Gazetteer of the State of Maine, 1882 page 298
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Gazetteer of the State of Maine With Numerous Illustrations, by Geo. J. Varney

BOSTON: PUBLISHED BY B. B. RUSSELL, 57 CORNHILL. 1882. Public domain image from


than an acre of ground. The Indians    made several attempts to sur-

prise this fort, and once they were prevented only by the barking of
Larrabee’s dog.1 Some of the inhabitants took part in the Louisburg
expedition ; others served in tbe army in the vicinity of Lake George,
in 1756-7, with General Abercrombie and others.

In 1774, iron-works were erected on the island below the lower
dam on Kennebunk River, and another furnace at the western end of
the dam. The iron ore was brought from Saco, Maryland Ridge, and    ,

the western side of the Wells road.    A grist-mill was erected the    1fcr

same year on the dam at the lower iron-works. Three salt-factories
were also erected about this time, and were worked several years.

Stone piers at the mouth of Kennebunk River, to improve the harbor,
were built in 1798 and 1823, at a cost of $12,000. Shipbuilding re-
vived after the Revolutionary war, so that in 1798, there were 50
vessels owned upon Kennebunk River. In naval hostilities of this
period, the French captured about 25 vessels belonging to citizens of
Kennebunk, for which the National Government some years after-
ward received payment, yet have never paid the owners.

Kennebunk sent into tbe army during the war of the Rebellion 168
men, of whom 30 died in service. Their monument is a marble slab,
bearing their names, set in the wall of the town hall. This building is
an excellent one, constructed of brick, and two stories in height. The
buildings throughout the town are generally in good condition; and
among them are some which were erected very early in the existence
of tbe town. Along the roadside at many points are noble elms and
maples, many of them from fifty to a hundred years old. On the    

Mousam River near Alfred is a natural stone dam, with a fall of 45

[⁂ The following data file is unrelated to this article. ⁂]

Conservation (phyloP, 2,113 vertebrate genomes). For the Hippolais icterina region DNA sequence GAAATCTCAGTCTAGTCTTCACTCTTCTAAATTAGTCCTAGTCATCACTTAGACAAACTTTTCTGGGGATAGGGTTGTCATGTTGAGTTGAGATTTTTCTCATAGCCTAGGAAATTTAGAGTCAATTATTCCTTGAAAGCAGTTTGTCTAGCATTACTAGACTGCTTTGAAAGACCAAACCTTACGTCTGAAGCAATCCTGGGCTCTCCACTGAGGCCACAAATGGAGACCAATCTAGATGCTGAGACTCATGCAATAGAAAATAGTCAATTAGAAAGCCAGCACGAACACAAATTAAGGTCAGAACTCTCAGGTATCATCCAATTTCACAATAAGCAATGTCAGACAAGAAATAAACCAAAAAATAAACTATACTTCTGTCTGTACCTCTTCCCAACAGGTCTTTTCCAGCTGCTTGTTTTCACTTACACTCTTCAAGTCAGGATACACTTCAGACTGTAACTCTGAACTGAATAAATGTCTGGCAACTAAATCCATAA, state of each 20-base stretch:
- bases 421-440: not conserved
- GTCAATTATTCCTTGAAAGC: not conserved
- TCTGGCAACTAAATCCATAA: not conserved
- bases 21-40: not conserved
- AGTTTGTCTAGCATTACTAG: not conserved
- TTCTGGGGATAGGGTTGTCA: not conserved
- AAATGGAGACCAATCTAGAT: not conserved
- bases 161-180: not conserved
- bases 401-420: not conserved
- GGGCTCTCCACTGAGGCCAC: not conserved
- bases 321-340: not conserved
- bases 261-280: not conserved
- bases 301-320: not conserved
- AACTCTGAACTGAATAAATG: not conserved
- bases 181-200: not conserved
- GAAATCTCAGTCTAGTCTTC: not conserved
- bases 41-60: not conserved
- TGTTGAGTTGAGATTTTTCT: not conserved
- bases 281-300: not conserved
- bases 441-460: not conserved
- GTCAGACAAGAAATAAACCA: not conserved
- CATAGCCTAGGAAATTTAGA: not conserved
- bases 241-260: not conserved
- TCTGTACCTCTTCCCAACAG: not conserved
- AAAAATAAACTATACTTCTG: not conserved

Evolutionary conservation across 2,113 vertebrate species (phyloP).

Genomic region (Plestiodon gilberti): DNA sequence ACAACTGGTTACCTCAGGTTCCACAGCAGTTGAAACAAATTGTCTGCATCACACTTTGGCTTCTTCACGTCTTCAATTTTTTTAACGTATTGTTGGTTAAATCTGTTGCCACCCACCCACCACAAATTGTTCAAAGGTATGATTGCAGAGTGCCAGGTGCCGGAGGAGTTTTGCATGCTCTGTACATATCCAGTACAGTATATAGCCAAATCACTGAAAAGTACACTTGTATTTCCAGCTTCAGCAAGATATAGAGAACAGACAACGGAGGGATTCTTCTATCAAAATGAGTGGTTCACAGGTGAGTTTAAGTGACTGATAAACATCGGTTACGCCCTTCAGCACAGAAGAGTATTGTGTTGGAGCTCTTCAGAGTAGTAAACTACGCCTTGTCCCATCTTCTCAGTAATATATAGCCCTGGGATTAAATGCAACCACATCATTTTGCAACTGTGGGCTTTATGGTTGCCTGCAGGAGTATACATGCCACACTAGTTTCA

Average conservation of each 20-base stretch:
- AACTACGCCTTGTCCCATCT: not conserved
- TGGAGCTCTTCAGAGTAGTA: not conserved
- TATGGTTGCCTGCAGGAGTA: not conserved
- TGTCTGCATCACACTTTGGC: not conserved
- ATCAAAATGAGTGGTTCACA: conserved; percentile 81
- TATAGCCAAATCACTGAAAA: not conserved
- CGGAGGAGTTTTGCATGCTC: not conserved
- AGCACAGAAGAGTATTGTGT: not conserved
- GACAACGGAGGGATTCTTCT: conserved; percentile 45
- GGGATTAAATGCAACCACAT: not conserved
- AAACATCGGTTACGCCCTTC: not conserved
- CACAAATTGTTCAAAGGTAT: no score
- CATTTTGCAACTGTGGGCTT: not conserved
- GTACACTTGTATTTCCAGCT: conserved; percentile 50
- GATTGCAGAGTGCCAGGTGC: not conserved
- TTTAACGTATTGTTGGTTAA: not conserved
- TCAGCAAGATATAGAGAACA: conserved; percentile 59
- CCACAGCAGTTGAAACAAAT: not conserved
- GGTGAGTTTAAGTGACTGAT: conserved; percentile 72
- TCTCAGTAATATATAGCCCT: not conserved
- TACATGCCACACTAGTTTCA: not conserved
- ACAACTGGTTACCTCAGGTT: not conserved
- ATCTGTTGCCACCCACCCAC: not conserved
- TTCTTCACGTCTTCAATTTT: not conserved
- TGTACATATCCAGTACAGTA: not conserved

feet. This is known as Great Falls, formerly Fluellen Falls. The
entire fall in the Mousam from this point to tide-water, is 150 feet,
affording several excellent water-powers. At the second fall above
tide-water there is a sash and blind-factory, a saw and shingle-mill,
and a machine-shop. The third is improved on the western bank by
a shoe-factory, and on the eastern by a grist-mill. Above is a twine-
factory,—Robert W. Lord, agent. At Varney’s Falls, still further
up the stream, is a lumber-mill. The power here is sufficient to
drive 11,000 spindles eleven hours a day throughout the year.

There are also several mills on the south side of the Kennebunk
River, and on Branch River. The Mousam Manufacturing Co., at
Kennebunk Village, produces a good article of leather board in large
quantities. There are also a plough-factory aud several ship-yards.

Kennebunk is a port of entry and delivery of theU. S. customs. There
were built in the Kennebunk District in the year ending June 30,

1880, ten vessels, whose aggregate tonnage is 2,576 tons.

The “ Eastern Star,” published by W. L. Watson, is the only news-    *

paper. It is devoted to local news, and is a valuable paper. Many per-
sons who have been eminent in their departments in life have been


At this time Wawa dwelt for a portion of the time on Great Hill, in this vicinity.

During the fifth Indian war (1745) Wawa was wounded by a shot from Larrabee’s fort.

L'arrabee, who was extraordinarily watchful, noticed something strange about a cart
which had been left near the fort, and tried the effect of a charge of buckshot among the
shadows. Retreating footsteps were heard, and in the morning marks of blood were dis-
cerned. Wawa after the war confessed to having been the person wounded. He as-
serted that nothing but Larrabee’s watchfulness had saved the garrison on several oc-


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